Under the DSA, companies have to swiftly remove illegal content, including terrorist propaganda, and limit the spread of falsehoods — or else face sweeping fines of up to 6 percent of their global annual revenue.
No similar ads were running on Meta’s Instagram and Facebook, LinkedIn and TikTok, according to the platforms’ public ad libraries as of Monday.
Some of the ads online have been met with some pushback by viewers who have sought ways to stop being targeted by the foreign ministry. But experts in the field say that this is simply the new reality of PR campaigns built around wars.
“This tactic is almost as old as war … Stirring moral outrage to build support for war is a very old practice,” said Emerson Brooking, a senior fellow at the Atlantic Council. “But I do not think it has collided with social media in quite this way before.”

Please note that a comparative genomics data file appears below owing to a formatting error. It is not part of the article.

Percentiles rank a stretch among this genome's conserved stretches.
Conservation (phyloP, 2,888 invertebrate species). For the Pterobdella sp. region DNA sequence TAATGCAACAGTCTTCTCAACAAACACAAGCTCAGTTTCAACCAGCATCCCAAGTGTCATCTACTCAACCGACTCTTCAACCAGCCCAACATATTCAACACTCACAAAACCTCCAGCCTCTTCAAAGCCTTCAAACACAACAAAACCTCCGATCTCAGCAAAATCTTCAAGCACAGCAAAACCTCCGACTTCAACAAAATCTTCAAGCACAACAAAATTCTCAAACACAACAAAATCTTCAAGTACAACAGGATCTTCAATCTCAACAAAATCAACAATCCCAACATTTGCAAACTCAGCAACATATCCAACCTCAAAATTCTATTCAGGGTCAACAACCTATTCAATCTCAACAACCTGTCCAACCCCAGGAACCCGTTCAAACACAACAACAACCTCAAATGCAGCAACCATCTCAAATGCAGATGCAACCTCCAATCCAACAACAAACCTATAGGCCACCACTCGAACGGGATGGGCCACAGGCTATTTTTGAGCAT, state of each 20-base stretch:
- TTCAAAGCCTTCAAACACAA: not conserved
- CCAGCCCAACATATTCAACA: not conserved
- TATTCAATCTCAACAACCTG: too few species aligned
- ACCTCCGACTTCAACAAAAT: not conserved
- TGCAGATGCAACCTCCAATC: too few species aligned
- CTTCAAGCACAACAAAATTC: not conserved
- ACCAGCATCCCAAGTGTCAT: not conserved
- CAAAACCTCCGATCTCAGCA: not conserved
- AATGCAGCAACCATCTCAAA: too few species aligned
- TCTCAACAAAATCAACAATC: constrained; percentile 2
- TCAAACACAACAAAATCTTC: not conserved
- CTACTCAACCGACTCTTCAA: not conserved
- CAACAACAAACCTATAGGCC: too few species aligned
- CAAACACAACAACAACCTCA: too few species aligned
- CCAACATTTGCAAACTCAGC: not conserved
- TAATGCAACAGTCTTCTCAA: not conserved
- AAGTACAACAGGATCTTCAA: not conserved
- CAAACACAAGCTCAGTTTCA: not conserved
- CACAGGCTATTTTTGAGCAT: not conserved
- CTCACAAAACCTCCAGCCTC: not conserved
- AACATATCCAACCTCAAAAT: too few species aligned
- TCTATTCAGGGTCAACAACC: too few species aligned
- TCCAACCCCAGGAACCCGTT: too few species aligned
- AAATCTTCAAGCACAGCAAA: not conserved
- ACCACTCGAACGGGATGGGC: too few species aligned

Still, amid an onslaught of disinformation and illegal content connected to the attacks, Israel’s online push may prove more complicated. The European commissioner in charge of enforcing the DSA, Thierry Breton, has warned some online platforms to step up their efforts to protect young viewers from harmful content. The EU also reminded Google’s CEO Sundar Pichai last week to be “very vigilant” to ensure that YouTube respects the DSA.
As Israel amps up its war online, its army’s retaliatory airstrikes have damaged Gaza’s telecommunications infrastructure, leaving millions on the verge of a total network blackout.
“It is difficult to imagine a robust counter-messaging effort by pro-Palestinian groups which could make use of the same advertising medium,” Brooking said. “It’s one part of the social media battlefield in which Israel has a real advantage.”
Hailey Fuchs contributed reporting from Washington. Liv Martin and Clothilde Goujard contributed reporting from Brussels.